Automation – This is the new frontier.  Not on the radar of many healthcare soothsayers is the pending growth in automation to deliver direct patient care. The use of patient check-ins using computer terminals and iPads and other office automation chores has already taken hold throughout healthcare but on the horizon are direct patient-care applications using intelligent software and robotics to diagnose and monitor conditions and deliver a variety of services. Computers have been reading EKGs and analyzing pap-smears and ICU patients for many years. Even ophthalmological and mental health applications are using technology to provide services normally delivered by a licensed professional, turning smartphones into medical devices with promising applications for chronic care. Investors are looking at serious money in this arena and Apple COO Jeff Williams recently said “We think there is tremendous potential to do on-device computing, to do cloud computing as well, and to take that learning through machine learning, deep learning and ultimately artificial intelligence, change the way health is delivered.”

So what about traditional health care institutions? The stand-alone, independent hospital, serving an array of medical services to the community, is vanishing. While academic journals from 1980 to 2010 included many studies concluding that the U.S. was in danger of a looming hospital bed shortage[4] such discussion has disappeared except for a few specialty areas such as mental health beds. Today, there are about 5,500 hospitals in the U.S., a decline from almost 7,000 in 1980. The total number of hospital beds in the U.S. declined from 1.5 million in the early 1970s to less than 900,000 today.[5] What is the outlook?

  • Many independent hospitals have joined larger health systems from less than 2,700 to over 3,200 in 2014.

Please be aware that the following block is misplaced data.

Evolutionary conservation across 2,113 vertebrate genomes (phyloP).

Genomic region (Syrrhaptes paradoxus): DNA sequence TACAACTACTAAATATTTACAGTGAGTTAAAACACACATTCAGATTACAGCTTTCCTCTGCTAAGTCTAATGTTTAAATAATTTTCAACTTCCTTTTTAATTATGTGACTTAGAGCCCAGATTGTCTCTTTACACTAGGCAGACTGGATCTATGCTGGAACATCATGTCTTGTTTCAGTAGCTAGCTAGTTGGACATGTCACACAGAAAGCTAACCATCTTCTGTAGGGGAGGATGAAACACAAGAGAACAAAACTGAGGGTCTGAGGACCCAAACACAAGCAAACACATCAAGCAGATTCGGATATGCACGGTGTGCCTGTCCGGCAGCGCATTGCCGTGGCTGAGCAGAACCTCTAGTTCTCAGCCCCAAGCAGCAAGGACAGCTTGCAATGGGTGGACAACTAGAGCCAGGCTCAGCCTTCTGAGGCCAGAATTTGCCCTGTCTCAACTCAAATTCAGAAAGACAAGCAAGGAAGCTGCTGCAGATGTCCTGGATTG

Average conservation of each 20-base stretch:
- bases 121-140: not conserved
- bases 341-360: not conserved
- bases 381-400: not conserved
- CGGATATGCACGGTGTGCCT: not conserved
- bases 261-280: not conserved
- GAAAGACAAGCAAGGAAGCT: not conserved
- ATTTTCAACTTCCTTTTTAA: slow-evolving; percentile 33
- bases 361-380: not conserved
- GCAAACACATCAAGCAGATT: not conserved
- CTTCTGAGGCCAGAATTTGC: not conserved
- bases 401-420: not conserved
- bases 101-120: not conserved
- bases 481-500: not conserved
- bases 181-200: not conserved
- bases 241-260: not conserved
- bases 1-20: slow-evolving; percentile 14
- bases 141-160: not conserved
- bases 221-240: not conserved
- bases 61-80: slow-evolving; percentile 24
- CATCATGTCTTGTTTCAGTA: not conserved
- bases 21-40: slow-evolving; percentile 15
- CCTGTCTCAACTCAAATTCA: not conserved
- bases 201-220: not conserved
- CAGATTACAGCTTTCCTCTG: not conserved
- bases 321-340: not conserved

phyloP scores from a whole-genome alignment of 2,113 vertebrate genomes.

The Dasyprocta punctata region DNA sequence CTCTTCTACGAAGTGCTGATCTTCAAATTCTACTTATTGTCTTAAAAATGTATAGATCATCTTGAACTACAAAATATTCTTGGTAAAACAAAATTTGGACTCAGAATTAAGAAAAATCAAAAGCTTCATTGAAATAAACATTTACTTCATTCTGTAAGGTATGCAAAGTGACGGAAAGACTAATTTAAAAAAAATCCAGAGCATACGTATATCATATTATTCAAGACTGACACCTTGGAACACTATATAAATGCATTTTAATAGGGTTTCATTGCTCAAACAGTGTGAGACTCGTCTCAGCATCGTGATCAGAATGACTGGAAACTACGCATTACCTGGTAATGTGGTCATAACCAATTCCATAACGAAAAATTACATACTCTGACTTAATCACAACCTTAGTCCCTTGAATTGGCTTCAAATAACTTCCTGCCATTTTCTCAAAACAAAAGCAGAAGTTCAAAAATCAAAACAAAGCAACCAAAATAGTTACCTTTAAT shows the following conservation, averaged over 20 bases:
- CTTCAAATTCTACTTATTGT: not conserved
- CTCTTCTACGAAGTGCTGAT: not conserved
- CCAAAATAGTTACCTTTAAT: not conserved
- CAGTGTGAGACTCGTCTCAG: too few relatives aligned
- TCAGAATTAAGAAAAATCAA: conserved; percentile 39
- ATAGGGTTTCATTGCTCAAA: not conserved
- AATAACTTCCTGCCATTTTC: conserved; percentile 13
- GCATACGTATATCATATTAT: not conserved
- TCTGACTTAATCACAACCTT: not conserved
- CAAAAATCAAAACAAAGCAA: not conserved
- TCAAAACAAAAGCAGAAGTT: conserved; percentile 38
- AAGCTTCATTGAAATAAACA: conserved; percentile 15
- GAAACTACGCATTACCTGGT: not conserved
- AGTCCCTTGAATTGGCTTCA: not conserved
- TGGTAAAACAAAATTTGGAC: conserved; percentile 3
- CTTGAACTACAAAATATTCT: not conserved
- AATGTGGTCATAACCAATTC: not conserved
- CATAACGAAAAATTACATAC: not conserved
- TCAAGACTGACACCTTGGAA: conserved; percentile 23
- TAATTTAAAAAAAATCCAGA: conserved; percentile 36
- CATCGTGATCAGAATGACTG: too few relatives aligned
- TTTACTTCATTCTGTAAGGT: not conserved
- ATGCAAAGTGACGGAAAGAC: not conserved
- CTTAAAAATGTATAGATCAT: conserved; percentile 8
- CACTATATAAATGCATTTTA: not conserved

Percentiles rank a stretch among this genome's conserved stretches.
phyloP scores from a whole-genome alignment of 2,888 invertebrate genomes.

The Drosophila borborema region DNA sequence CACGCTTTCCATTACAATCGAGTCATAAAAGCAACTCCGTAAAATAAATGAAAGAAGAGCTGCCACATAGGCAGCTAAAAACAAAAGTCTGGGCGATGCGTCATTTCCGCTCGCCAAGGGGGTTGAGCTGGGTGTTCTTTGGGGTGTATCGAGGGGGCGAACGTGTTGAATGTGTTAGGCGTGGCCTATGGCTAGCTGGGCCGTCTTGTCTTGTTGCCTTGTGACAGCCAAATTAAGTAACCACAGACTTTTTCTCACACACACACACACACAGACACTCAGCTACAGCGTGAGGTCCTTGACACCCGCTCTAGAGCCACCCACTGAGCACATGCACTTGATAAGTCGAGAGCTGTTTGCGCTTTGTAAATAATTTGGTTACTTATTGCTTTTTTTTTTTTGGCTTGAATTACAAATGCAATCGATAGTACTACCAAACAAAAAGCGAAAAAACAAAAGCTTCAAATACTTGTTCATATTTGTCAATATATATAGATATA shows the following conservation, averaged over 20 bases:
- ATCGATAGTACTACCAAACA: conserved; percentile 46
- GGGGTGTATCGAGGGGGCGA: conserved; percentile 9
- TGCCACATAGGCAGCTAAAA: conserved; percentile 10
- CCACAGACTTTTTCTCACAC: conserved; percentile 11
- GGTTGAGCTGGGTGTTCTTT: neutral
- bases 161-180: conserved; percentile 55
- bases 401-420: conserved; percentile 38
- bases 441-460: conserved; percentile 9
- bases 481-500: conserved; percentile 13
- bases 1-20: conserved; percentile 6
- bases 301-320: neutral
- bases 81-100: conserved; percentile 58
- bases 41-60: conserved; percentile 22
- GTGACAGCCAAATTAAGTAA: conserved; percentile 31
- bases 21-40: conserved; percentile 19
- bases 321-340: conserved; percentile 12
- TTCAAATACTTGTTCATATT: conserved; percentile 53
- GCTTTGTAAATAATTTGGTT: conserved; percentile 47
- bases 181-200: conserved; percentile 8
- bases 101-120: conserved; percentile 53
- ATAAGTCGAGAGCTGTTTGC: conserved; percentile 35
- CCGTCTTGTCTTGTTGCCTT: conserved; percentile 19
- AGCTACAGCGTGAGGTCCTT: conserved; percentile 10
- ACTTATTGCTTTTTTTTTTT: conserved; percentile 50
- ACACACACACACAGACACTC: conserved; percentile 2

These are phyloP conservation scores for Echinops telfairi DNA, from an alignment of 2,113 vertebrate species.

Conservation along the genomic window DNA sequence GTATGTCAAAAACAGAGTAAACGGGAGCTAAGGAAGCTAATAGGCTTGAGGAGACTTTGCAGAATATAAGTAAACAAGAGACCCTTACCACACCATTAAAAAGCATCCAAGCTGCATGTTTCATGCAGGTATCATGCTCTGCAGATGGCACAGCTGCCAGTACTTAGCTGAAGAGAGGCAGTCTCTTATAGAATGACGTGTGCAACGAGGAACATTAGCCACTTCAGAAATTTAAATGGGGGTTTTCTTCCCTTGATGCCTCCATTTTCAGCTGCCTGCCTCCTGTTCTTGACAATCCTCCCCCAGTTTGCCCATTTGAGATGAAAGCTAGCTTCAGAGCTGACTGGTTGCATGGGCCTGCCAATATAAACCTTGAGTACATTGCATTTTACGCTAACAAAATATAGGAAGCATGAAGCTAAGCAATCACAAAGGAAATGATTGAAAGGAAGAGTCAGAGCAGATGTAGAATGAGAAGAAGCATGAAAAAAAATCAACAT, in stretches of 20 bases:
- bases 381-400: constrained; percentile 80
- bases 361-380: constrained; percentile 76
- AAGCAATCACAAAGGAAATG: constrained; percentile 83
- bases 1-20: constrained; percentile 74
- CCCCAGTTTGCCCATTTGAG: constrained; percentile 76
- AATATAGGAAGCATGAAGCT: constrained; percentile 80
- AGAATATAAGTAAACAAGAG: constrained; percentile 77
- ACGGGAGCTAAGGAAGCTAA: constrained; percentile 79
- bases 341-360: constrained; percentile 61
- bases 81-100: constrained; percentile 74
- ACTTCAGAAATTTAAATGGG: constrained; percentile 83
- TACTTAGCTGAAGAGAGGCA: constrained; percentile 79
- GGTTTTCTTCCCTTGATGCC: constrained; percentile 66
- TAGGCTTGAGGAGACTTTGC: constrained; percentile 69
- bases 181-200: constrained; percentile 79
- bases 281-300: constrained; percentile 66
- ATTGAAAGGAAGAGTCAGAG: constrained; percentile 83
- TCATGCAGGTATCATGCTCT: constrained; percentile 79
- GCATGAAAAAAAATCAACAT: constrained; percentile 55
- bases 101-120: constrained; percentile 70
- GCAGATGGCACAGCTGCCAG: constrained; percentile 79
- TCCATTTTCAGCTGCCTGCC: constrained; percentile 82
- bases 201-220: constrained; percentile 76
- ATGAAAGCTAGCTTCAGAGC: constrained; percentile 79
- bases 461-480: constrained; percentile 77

• Hospitals have become more of a critical care center as both inpatient admissions and average length of stay have declined while emergency room and outpatient visits have increased.
  • Health systems are growing by acquiring or networking with smaller hospitals aided by the use of advanced technology. For example, Mayo established the Mayo Clinic Care Network, a hub and spoke system linking almost 50 hospitals providing e-consults. As a result about 80 percent of the patients remain in the host facility while 20% have to be transferred away, many times to a Mayo facility, thus the revenue model for the network.

Next Up

  • Fake Concerns Protect Turf
  • Carving a Niche for Telemedicine in Pay for Performance

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[1] Urgent Care Association and American Academy of Urgent Care Medicine

[2] Accenture

[3] The Advance of the Retail Health Clinic Market: The Liability Risk physicians May potentially face when supervising or Collaborating with Other professionals Mayo Clin Proc. 2011 Nov; 86(11): 1086–1091.

[4] More beds for boomers. A top 10 list of reasons why hospitals will continue to expand capacity. Mod Healthc. 2004 Mar 8;34(10):32. No vacancy: hospital bed needs in the year 2000 and beyond. Health Care Strategic Manage. 1984 Dec;2(12):18-20.

[5] Data from CDC/NCHS and American Hospital Association